Rape is an especially horrid and heinous crime and something must be done to curtail the number of rapes occurring throughout the globe. The UN estimates that, globally, “one in five women will be a victim of a rape or an attempted rape in their lifetime.” Specifically, in the United Kingdom, the most recent data on sexual assaults showed that 15,670 women reported being the victim of a rape, and that of the 2,910 cases that got to court, only 1,070 of those accused were convicted. While the problem has no easy fix, the United Kingdom has taken an interesting approach in an attempt to make the prosecution of alleged date rape suspects easier.

The Director of Public Prosecutions, Alison Saunders, has stated that it is time for law enforcement to move beyond the concept of “no means no” for situations where a woman may be unable to consent to sex. Ms. Saunders goes further, opining that a greater onus must be placed on the suspected attacker, who under her new guidance must be able to demonstrate how the accuser consented “with full capacity and freedom to do so.” A focus of the new guidance is to curtail sexual assaults arising from attacks where the complainant is intoxicated from drugs or alcohol. The end goal of the new guidance is to create an atmosphere where more rapists face punishment for their actions, creating a deterrent against future crimes.

While this new guidance from Ms. Saunders is undoubtedly made with the best intentions, it forces the accused to prove his or her own innocence. In other words, the new guidance forces the accused into a situation where he or she is presumed guilty until proven innocent. One could argue that the guidance creates a dangerous precedent, flying in the face of the long-standing presumption of innocence legal tradition. In the U.K., the presumption of innocence traces its roots back to the Magna Carta. The presumption of innocence stipulates that the accuser must prove that the accused committed the crime, rather than the accused being forced to prove his or her own innocence. In this sense, the guidance threatens to establish a dangerous precedent by discounting the presumption of innocence tradition.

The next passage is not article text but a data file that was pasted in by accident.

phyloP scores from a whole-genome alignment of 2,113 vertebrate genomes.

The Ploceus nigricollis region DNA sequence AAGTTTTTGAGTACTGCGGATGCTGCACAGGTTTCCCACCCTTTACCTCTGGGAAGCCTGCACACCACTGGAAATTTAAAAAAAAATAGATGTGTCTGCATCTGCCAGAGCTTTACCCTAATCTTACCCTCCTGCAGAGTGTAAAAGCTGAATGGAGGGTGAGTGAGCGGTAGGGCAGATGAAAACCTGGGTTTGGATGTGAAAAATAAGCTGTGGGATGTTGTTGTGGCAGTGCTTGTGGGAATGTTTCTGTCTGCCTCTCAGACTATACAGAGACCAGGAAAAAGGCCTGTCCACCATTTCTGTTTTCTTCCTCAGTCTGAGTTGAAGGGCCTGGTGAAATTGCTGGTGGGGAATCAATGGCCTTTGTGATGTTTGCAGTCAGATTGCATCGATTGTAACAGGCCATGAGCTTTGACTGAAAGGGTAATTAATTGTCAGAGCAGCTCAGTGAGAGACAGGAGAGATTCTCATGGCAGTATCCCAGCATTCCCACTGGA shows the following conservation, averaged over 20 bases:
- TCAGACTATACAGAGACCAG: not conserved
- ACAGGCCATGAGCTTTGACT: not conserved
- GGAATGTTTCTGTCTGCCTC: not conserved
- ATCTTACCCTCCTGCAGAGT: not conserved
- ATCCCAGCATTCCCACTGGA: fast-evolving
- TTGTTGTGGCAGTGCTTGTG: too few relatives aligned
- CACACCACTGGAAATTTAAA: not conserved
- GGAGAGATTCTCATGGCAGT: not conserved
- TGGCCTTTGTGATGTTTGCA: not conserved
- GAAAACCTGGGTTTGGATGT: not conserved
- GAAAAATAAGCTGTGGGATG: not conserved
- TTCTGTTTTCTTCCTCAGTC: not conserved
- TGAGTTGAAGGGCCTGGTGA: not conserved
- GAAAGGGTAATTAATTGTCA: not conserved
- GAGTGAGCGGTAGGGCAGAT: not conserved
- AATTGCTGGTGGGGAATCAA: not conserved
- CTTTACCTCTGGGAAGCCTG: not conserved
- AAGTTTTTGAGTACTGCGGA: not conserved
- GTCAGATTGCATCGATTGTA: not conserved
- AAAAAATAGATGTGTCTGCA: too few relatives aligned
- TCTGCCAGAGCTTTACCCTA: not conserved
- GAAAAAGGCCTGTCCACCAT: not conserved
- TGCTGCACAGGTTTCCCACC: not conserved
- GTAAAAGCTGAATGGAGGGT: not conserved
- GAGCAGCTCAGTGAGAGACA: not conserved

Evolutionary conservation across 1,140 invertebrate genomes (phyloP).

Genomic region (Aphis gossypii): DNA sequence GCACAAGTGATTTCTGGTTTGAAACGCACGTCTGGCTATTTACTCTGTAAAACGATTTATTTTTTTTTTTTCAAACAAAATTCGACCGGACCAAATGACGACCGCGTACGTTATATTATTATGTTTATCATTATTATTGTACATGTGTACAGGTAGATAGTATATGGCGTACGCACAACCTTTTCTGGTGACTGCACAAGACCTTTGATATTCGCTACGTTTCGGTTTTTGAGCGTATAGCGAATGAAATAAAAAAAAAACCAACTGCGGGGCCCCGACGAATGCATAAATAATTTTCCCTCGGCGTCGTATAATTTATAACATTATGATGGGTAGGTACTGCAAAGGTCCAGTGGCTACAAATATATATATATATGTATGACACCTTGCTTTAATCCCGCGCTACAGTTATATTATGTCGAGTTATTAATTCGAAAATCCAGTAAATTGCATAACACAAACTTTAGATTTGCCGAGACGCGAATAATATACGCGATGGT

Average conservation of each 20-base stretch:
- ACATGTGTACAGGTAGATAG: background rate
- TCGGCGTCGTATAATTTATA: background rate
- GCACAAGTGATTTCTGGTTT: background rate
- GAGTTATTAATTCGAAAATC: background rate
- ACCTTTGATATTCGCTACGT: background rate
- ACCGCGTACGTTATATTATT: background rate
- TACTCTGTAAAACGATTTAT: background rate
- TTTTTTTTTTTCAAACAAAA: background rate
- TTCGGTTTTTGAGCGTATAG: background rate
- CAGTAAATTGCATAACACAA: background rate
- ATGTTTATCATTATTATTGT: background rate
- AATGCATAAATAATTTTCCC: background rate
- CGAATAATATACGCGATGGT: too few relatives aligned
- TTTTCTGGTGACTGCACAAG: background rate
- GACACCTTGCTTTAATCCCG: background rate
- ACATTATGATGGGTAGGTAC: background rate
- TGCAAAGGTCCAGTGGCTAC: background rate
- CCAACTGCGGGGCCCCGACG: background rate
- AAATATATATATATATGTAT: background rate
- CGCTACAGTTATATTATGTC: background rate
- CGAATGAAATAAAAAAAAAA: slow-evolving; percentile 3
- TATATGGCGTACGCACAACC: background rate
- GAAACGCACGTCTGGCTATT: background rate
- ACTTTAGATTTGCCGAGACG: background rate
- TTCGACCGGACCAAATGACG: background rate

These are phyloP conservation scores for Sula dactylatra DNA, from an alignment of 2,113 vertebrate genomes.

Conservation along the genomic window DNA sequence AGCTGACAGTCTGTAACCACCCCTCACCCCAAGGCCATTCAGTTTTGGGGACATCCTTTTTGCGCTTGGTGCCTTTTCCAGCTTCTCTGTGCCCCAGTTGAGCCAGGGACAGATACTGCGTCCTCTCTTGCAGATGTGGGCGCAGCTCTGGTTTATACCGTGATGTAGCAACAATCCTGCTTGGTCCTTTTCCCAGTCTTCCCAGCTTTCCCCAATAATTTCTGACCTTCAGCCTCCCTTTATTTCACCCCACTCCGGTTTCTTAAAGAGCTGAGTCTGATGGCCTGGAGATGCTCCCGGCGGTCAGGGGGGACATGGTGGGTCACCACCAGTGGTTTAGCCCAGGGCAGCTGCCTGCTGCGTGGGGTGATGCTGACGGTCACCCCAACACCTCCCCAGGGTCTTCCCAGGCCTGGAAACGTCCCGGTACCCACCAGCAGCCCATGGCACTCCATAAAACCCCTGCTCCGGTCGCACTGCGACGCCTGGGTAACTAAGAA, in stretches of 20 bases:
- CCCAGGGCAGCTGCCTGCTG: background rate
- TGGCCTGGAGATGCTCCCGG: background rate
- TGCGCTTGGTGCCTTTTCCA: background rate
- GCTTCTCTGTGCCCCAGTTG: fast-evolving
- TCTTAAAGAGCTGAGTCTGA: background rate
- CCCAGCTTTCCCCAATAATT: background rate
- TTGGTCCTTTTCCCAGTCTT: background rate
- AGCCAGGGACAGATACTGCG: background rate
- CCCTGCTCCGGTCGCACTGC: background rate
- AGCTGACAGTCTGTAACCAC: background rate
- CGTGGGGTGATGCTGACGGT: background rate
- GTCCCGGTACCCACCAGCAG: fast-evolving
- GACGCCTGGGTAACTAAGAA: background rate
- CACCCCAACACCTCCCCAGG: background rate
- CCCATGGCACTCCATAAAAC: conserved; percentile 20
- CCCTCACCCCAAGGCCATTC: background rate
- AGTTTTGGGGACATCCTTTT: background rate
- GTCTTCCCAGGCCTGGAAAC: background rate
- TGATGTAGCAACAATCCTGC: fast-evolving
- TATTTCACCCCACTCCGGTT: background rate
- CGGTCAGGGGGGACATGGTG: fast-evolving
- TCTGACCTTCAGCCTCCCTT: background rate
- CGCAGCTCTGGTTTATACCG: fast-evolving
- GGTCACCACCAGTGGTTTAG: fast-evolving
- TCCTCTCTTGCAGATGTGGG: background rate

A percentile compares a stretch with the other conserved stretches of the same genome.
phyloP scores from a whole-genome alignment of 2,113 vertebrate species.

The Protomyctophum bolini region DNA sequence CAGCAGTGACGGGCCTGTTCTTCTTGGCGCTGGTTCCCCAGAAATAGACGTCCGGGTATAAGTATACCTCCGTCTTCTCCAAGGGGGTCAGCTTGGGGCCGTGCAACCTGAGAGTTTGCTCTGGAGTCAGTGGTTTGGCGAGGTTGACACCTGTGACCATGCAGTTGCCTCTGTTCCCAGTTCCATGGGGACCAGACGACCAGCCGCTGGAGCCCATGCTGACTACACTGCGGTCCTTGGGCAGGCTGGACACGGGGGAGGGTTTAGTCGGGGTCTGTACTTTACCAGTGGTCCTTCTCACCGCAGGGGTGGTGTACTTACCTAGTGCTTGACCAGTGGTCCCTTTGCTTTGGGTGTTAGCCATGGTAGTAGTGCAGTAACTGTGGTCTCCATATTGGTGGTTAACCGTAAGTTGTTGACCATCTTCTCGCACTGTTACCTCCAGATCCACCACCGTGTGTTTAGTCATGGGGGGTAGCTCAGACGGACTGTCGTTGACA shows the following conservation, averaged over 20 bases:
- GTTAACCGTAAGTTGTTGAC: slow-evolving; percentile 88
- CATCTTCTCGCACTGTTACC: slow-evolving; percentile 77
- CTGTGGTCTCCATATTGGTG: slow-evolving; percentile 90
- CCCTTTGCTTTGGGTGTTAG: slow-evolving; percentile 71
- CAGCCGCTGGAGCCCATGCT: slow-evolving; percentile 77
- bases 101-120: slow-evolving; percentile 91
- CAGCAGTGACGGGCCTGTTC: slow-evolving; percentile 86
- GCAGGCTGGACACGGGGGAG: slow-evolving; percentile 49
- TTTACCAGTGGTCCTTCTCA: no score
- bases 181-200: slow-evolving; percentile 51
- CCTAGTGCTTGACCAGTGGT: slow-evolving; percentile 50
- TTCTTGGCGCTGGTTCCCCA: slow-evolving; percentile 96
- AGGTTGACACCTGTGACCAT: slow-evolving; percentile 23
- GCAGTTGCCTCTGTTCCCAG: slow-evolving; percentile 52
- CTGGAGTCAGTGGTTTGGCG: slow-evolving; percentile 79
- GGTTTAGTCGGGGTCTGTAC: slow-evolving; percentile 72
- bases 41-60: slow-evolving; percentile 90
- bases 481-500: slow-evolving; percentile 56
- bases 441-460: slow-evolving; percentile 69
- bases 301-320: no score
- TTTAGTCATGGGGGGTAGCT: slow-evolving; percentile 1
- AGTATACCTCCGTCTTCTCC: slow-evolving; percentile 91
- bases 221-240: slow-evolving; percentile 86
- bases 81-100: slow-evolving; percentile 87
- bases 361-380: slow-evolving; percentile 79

In addition to the legal implications of the new guidance, it has faced criticism for criminalizing innocent men and infantilizing women. Situations may arise where the accused was also not in a state to remember the events of the night before, and, what happens then? The accused is seemingly facing sure conviction under the new guidelines. The new guidance would likely place more guilty rapists in prison, but how many questionably-guilty accused will have to bear the cross for this uptick in convictions? Only the future implementation of the guidance will be able to give us a definitive answer.

The global rape epidemic is real and something must be done to lower the number of crimes committed as well as lower the number of unsolved crimes. Is the new guidance in the U.K. the answer to the problem? Only time and implementation will tell, but for the time being, it threatens to set a dangerous precedent, a precedent that has the potential to make a mockery of one of the world’s longest standing legal traditions.

Ryan Mentzer is a 3L and a Student Work Editor of the Journal of Law and International Affairs at the Penn State University Dickinson School of Law.


Citations to articles & documents are included in the aforementioned underlined hyperlinks.